There's one more awkward thing to bring up, besides safe sex: what you'll do when you come. Most sexual activity with a penis ends with semen, and just as with vaginal and oral sex, you need to ask your lover where they want it all to go.
As great as it is, for many people anal sex can also lead to more of a mess than they were expecting - so agree on where to come beforehand. Have a towel or tissue box handy to use during clean up after orgasming on your partner's back or belly, or ask if you can release it all inside them.
This uncomfortable conversation will help you both end on a sweet note that'll leave you eager for more.
Now that you've built up to anal intercourse through anal training and frank discussions with your lovers, you're ready to go for the gold. As you and your partner gear up to the big event, set the stage. If you're not in a romantic atmosphere that builds that sexual tension, women and men alike will be tightening that anus, too tense to surrender to the sensations.
To help you and your partner relax, use good lighting, clean sheets, and a beautiful setup. Fundamental every time you have sex, the right ambiance will help you both be more receptive to anal sex. Remember: mood really is everything. You don't want your head rocking against the headboard while you stare at a clutter of dirty cups. That's not exactly going to relax the muscles around your anus and put yourself in the zone. Just ask all the women who slept with bros in dingy houses during their college years. Nothing makes you search in vain for an orgasm quite like a disorganized room that kills any romancin'.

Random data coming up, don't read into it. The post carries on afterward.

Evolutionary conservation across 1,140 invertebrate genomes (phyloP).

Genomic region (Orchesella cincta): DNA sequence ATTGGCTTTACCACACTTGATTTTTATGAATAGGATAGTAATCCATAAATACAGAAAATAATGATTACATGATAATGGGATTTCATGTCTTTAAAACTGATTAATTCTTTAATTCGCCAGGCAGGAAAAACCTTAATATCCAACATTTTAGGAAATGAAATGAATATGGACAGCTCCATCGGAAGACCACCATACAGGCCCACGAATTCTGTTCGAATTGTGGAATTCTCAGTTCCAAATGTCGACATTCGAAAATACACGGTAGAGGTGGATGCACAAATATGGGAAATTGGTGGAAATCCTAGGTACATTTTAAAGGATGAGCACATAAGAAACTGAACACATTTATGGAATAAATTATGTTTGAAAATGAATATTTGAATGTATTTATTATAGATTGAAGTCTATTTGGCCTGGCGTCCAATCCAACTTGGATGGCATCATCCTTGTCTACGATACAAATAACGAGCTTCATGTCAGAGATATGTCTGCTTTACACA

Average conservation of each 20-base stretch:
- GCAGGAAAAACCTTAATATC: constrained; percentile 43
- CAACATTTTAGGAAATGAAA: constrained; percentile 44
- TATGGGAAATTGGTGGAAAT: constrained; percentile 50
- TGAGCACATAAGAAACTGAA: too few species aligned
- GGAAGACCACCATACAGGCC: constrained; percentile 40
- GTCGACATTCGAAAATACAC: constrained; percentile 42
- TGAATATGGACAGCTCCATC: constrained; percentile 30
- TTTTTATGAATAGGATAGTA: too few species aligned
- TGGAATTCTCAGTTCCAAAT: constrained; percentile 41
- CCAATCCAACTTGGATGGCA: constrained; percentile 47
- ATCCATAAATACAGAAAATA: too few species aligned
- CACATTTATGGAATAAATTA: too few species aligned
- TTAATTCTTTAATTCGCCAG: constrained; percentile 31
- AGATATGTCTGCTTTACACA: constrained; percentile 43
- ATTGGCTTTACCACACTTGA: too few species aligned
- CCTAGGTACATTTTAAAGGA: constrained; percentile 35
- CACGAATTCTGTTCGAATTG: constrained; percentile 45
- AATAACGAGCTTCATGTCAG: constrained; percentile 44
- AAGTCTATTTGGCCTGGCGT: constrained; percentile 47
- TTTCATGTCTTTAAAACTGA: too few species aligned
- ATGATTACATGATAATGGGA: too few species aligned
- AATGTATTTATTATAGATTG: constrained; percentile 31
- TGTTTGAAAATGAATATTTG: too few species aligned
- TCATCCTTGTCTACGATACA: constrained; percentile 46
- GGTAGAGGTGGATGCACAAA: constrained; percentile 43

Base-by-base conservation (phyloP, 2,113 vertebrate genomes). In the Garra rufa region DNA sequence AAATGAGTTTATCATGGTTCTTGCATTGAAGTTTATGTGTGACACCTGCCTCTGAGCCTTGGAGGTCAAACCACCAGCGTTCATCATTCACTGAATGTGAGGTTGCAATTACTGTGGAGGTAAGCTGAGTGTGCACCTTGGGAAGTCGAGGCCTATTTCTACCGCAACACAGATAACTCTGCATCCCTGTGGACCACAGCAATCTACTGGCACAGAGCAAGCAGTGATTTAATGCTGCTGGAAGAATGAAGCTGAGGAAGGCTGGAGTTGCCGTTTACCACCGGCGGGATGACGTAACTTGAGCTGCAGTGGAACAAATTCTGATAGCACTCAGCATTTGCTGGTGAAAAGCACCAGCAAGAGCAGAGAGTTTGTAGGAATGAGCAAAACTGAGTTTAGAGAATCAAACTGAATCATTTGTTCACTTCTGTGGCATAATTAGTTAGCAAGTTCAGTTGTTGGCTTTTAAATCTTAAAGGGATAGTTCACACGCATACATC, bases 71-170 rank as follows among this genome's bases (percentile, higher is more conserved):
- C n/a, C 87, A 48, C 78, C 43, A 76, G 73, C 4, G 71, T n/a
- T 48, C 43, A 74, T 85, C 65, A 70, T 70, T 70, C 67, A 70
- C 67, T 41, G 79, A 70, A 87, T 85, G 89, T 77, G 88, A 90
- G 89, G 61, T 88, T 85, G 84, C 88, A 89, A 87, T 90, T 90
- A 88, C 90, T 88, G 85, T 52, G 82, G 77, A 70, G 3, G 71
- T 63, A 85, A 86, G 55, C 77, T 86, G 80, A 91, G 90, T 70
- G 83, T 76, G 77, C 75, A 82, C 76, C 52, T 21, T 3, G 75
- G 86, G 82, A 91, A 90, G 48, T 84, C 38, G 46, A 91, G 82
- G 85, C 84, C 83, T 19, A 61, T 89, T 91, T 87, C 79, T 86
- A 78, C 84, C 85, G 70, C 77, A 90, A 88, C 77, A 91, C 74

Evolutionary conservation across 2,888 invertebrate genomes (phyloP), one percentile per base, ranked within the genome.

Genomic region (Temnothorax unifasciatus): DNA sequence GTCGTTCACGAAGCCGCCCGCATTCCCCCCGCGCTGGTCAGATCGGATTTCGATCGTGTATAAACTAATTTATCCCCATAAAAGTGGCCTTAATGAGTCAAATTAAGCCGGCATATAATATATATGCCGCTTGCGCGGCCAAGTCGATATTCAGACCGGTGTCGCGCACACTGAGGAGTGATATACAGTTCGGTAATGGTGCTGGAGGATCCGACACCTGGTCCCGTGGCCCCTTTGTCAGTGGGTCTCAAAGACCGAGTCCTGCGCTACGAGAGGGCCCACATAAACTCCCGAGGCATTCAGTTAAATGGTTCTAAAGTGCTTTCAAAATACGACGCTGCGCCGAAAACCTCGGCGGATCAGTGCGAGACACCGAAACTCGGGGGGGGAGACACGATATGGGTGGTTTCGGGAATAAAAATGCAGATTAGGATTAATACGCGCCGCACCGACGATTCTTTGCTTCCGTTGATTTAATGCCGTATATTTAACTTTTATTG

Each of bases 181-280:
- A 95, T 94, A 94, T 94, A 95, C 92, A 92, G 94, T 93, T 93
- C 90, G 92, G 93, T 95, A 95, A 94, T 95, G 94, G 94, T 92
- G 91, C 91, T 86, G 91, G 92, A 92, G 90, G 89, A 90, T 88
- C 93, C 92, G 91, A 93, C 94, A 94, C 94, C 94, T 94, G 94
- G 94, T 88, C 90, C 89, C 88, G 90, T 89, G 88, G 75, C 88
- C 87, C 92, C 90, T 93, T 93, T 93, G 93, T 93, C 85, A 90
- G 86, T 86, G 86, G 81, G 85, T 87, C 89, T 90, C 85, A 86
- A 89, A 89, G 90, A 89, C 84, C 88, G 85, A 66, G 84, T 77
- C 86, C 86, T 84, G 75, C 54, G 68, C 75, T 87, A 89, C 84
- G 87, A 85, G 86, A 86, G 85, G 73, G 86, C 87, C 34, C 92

So clear the clutter and dim the lights. Once you're ready, take control with a few more steps to make the night run as smoothly as possible.
Ever made a move to hit home base before trying to prime the pump? You probably found that reaching between your partner's legs only revealed a flaccid member or a vagina that's dry as a bone. Not exactly the best way to head into sex. Diving into the world of anal sex is no different. If anything, anal sex calls for even more prep. Most of the time, that means an anal sex quickie might be off the table.
Even if you’ve gotten plenty of anal practice in already, it’s still normal to feel a bit nervous before going all the way. If you’re not totally relaxed, you can have a hard time fitting a dildo or penis inside. Nervousness makes your muscles tight – a nonstarter for playtime. A great way to get relaxed in the moment is by building up your pleasure well beforehand. If your partner is going to be the one getting penetrated, give them an orgasm beforehand with some stellar oral sex, paired with a rim job.